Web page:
Suggestions for Putting Weight on a Skinny Dog – Part II
If you’re having trouble keeping weight on your dog, you’re not alone.
Having 3 very small and very picky dogs, I’m no stranger to the stress of trying to put weight on a thin dog. It took many years, vet trips, and a lot of sleepless nights, but I’m finally at a place where I’m not constantly worried about my dog’s weight. Let’s go over the basics (and if you missed part I, click here).
There are a number of reasons a dog can be thin. Most importantly, it’s imperative you make sure there’s not an underlying health issue which is causing weight loss or a decrease in appetite. Always consult your veterinarian to rule out any health issues.
If there’s nothing medically wrong with your dog, you should consider some other causes that may be affecting your dog’s weight. If you’ve changed your dog’s exercise plan this could have a number of effects. For instance, a decrease in exercise can actually reduce your dog’s appetite. On the contrary, if you’ve increased exercise, your dog’s normal sized meals may no longer be enough.
If your dog is still interested in food and eating full meals (yet still losing weight), you might want to reevaluate how much you’re feeding. Remember that feeding guidelines are suggestions and may not be right for your dog. Don’t be afraid to increase portion sizes.
If your dog is not interested in food this could be a sign of stress or anxiety. Changes to your dog’s routine can turn their world upside, increasing stress and minimizing their appetite. Keep in mind that just because you can’t pinpoint a change or event, doesn’t mean your dog hasn’t already done so. Dogs are much more intuitive than most people think. Such is the case with my 7-year-old Maltese, Donnatella (Donna).
The Backstory of My Skinny Dog
Donna’s weight has been a cause for concern since the day I brought her home. Weighing in at a very small 4.5 pounds and with an even smaller appetite, keeping weight on her has been challenging. From puppyhood, she refused to eat any kind of kibble and turned her nose up to just about any treat I’d offer her.
There was a period of time where her blood sugar would get so low, she’d have frequent seizures and needed to be placed on medication. This was a time of desperation, and I would feed her anything she wanted, as long as she’d eat something. Needless to say, she was not eating a balanced diet and lacked proper nutrition. Luckily, with some perseverance and guidance from my vet, we were able to come up with a plan to put weight on Donna and keep her healthy and happy. Here are some things I’ve learned along the way.
Keep Stress to a Minimum
The most important thing I can do for Donna is to keep her calm and happy. Donna is hypersensitive to her surroundings, so getting her to eat while being so tightly wound up is difficult. It’s important to remember that dogs, like most of us, are creatures of habit. This is why I keep my dogs on a strict schedule. I find my dogs are less stressed when they wake up at the same time, eat at the same time and go for walks at the same time. If this doesn’t sound like your lifestyle I encourage you to give it a try. Your dog will feel safe and secure with the certainty of their routine and you might even like it too!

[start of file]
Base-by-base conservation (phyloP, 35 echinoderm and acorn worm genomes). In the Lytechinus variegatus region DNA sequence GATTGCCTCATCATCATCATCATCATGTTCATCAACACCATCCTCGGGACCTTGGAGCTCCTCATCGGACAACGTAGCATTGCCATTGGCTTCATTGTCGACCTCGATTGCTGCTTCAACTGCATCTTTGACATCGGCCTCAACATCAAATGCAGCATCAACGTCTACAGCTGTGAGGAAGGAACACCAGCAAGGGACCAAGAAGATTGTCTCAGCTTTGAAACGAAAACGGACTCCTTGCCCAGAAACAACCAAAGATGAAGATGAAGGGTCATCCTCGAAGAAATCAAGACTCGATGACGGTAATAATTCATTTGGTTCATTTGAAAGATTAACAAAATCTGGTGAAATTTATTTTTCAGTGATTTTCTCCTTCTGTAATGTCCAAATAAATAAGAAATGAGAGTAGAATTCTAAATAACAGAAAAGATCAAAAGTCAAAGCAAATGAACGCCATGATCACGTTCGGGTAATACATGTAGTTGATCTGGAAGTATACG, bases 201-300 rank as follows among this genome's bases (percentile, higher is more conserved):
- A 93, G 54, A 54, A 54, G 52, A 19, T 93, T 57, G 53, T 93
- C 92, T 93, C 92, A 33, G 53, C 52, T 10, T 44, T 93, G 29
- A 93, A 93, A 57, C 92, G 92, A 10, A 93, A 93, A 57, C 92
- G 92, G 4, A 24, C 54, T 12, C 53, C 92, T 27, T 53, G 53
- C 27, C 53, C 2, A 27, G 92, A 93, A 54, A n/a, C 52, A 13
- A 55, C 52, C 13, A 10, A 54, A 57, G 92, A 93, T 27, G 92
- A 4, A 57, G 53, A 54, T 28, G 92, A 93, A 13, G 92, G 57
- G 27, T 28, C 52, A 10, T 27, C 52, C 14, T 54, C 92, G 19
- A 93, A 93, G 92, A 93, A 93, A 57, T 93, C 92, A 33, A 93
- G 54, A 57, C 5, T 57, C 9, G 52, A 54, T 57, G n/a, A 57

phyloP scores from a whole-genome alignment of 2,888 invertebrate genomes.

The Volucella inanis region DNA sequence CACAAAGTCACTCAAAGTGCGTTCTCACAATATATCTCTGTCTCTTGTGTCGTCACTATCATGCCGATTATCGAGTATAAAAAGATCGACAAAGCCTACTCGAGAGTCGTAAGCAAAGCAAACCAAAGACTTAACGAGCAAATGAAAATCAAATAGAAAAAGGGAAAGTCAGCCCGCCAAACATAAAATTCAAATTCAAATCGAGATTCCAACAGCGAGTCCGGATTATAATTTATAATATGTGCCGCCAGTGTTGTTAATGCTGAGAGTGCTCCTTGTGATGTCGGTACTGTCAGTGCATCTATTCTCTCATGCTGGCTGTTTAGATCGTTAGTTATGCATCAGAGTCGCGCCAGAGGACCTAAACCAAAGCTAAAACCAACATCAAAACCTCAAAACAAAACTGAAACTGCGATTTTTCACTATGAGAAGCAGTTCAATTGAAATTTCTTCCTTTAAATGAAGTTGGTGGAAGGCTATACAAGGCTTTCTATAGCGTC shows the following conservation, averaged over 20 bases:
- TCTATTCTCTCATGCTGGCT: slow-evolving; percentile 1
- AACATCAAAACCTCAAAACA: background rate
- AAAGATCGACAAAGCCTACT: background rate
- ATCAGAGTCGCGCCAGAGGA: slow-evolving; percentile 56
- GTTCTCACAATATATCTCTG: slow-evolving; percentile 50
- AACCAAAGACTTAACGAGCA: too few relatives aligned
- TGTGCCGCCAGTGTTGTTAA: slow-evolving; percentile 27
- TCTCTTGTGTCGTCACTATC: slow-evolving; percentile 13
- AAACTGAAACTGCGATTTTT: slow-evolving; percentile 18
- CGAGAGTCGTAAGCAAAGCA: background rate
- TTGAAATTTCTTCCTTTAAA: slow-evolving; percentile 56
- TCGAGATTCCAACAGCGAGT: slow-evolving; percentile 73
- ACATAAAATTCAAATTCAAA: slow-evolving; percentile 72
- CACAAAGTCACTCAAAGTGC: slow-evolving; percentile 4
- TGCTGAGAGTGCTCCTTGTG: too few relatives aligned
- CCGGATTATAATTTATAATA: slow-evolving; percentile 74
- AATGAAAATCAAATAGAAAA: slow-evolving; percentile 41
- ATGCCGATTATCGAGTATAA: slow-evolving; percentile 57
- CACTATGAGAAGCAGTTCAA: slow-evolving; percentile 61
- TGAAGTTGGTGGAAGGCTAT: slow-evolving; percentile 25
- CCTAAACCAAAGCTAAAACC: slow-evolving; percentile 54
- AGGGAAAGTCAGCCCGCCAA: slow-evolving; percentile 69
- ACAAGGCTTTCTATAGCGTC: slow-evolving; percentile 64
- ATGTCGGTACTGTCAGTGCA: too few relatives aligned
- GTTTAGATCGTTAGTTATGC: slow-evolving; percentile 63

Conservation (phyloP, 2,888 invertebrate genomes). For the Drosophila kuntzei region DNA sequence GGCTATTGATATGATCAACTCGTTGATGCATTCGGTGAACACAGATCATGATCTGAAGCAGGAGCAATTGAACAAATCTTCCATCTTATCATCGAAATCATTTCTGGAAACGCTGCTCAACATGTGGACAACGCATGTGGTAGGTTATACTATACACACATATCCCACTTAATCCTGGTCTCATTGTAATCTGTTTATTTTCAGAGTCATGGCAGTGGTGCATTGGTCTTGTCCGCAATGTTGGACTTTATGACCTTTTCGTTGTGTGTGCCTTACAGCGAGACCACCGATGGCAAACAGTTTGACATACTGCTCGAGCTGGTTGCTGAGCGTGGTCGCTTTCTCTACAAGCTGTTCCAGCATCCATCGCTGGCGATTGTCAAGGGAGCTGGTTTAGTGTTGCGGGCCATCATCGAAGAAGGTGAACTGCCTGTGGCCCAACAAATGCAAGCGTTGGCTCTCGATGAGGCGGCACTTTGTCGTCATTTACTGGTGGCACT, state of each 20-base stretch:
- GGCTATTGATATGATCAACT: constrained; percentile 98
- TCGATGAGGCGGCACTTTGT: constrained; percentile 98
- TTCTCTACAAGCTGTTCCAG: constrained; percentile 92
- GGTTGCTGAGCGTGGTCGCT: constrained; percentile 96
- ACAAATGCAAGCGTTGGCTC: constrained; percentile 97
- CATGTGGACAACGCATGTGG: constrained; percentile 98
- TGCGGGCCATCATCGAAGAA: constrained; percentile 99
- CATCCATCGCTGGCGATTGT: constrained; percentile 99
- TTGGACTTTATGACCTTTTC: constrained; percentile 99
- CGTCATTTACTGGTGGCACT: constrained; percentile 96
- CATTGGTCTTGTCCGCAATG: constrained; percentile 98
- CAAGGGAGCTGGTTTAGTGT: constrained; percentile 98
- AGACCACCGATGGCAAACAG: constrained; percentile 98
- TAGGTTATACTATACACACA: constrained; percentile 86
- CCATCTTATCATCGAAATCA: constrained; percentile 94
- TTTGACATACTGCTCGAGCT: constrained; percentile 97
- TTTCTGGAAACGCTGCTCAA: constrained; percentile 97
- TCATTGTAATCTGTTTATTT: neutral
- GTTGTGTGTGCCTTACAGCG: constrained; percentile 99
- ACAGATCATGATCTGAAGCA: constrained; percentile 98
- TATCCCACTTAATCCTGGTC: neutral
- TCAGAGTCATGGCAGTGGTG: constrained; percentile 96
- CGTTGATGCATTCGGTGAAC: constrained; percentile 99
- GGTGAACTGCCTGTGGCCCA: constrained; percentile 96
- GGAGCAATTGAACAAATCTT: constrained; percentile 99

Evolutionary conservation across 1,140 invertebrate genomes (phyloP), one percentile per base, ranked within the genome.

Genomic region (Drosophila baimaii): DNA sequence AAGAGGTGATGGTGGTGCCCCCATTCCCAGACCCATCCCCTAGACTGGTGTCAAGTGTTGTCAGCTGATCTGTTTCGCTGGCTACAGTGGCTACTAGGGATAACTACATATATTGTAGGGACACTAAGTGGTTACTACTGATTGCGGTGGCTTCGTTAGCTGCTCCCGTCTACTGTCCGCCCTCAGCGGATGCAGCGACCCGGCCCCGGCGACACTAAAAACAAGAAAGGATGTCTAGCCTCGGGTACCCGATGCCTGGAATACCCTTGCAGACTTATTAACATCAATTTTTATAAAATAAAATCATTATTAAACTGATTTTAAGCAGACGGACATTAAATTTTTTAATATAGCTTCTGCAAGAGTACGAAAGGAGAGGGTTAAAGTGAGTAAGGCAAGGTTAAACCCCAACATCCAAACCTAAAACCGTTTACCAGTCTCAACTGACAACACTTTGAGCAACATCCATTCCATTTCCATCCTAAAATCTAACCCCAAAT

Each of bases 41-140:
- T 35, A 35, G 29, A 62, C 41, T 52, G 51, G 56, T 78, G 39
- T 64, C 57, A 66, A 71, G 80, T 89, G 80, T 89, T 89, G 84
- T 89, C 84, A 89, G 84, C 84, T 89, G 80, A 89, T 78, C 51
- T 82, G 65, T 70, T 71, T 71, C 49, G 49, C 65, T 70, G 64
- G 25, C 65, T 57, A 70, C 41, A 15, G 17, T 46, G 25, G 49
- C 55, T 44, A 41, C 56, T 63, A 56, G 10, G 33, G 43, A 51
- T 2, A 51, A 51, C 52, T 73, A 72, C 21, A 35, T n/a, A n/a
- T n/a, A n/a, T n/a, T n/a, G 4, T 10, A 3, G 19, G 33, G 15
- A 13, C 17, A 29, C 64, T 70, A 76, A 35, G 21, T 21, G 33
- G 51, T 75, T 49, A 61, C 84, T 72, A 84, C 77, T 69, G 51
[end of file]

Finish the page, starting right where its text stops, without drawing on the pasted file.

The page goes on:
Dogs like Donna are aware of every detail that goes on in their worlds, and it doesn’t take much for her to sense the slightest form of change, sending her into a stress-induced panic and going on hunger strikes that last for days. This could literally be anything; going to the groomer, thunder,the sight of a suitcase, you name it! It’s almost impossible to control all of these factors but control what you can.
If there are known triggers for your dog’s anxiety, work with a dog trainer on minimizing the effects. Learning how to take a potentially stressful situation and turning it into a positive experience was key for Donna.
Don’t Fear Exercise
I used to be hesitant about exercising Donna because I didn’t want her to burn off more calories than she was consuming. I quickly realized this was not sound logic, especially because Donna loves being outside. When we go on long walks or go off leash at the beach her appetite is increased, she’s not stressed and she’s happier. Exercise has proven to be a significant factor in keeping weight on her.
What to Feed
It may seem obvious but if you haven’t tried other foods your dog might not be eating because they don’t like what you’re feeding them. It’s important to not only find something your dog likes, but also to make sure they’re getting high quality food with all the essential nutrients. Every dog is different so if you have more than one dog, you need to find what works for each dog, rather than what works for your pack as a whole. It might seem like more work but I promise you it will be worth it to see each dog thrive on a food they really enjoy.
For Donna, I’ve found that Honest Kitchen Preference with raw or cooked turkey or beef seems to be the most palatable option. She’s also quite fond of Proper Toppers, and I frequently offer them as a snack in between meals. I’ve noticed that Donna does best with small frequent snacks, contrary to the two meals a day I feed my other two dogs. But again, it’s all about finding what works best for each dog.
Thanks to finding a food Donna loves and working to combat her anxiety, I’m happy to report it’s been two years since she’s had any seizures or health problems. The difference in her appearance and personality are undeniable and no one can believe how far she’s come.
Gradual Changes for Success
Remember that the first step in getting your dog to gain weight is to identify the reason your dog is thin. Work with your vet on developing a plan to get your dog into an appropriate weight zone. Be patient and consistent. Gradual changes to your dog’s diet and exercise routine are recommended; your dog won’t, and shouldn’t, gain weight overnight.